Your Street Address on Your Web Site

By John Eberhard

I came across a really interesting issue this week in regards to how you present the street address of your company on a web site.

A prospect, located in a large suburban city of Los Angeles, was concerned that when searching for their category of business, along with “Los Angeles” in the search field, that their business did not come up at all. In other words, and I’ll change the category to keep things discreet, if you searched for “copper containers Los Angeles” a company whose business is located in Glendale, CA would not come up.

Now Glendale is a major suburb of L.A. and is definitely part of the L.A. metro area and is actually not far from downtown L.A.

In this case we were looking into how to specifically improve the position of this company’s Google Maps/Places listing, which as I mentioned did not come up at all when searching for this category with “Los Angeles” included. Their listing came up first when you searched for their category with the word “Glendale” included. But the thing is that hardly anyone would search for this category of thing with the word “Glendale” included. This particular business is not a neighborhood thing like a dentist. If someone was going to search for them with a city name attached, it would be the name of the metro area, in this case Los Angeles.

In searching myself for this category with the words “Los Angeles” in the search field, I reviewed all the other Google Maps listings of other companies in this category. And I noticed a very interesting thing. Every one of them listed their city as “Los Angeles.” And in going to several of their web sites, they listed their city name on the web site as “Los Angeles,” regardless of whether they were in a suburb of L.A.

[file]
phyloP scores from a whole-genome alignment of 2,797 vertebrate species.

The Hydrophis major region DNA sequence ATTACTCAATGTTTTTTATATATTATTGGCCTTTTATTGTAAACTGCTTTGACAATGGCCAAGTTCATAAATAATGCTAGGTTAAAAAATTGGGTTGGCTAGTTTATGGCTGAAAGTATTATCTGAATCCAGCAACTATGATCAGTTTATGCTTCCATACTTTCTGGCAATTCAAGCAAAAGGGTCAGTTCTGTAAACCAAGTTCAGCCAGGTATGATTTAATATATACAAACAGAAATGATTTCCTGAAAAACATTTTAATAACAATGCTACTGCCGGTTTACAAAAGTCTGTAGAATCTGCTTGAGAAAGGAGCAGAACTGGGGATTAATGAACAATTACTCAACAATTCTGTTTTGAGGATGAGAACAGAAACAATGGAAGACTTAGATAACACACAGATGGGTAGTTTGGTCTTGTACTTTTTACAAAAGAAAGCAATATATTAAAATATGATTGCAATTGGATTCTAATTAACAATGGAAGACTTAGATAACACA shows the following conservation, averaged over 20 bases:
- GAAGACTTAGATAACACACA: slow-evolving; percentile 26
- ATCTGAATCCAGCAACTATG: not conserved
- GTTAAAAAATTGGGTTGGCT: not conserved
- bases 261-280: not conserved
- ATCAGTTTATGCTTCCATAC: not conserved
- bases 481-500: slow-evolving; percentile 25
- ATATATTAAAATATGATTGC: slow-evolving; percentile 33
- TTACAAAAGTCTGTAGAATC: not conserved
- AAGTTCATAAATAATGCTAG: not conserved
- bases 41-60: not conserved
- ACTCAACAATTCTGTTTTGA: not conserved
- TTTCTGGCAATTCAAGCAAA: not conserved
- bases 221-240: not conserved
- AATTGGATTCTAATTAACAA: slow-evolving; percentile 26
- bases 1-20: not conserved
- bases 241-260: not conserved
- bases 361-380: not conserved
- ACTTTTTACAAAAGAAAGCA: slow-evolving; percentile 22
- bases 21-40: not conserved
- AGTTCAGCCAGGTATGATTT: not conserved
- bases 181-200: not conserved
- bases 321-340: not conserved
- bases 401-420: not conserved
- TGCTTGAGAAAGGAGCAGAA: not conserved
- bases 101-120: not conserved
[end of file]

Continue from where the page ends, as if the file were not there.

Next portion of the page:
This may seem like a stupid minor detail. But consider that handling this one minor point right could mean the difference between your listing coming up and not coming up at all.

So here’s how you decide how to handle this. If your company is a local business that handles customers only from a small part of town, such as in a cluster of 4-5 suburbs (like a health care practice or a retail store), then you should leave your address as the exact suburb that you are in.

But if your business handles customers for an entire metro area, or if your business is regional or national, you should list your company address on your web site, wherever it appears on the site, as the metro city, i.e. Los Angeles, San Francisco, Dallas, Boston, etc. And your Google Maps listing and all other local listings on other sites should list the metro city too.

Doing this one simple action will significantly improve your online visibility and website marketing.

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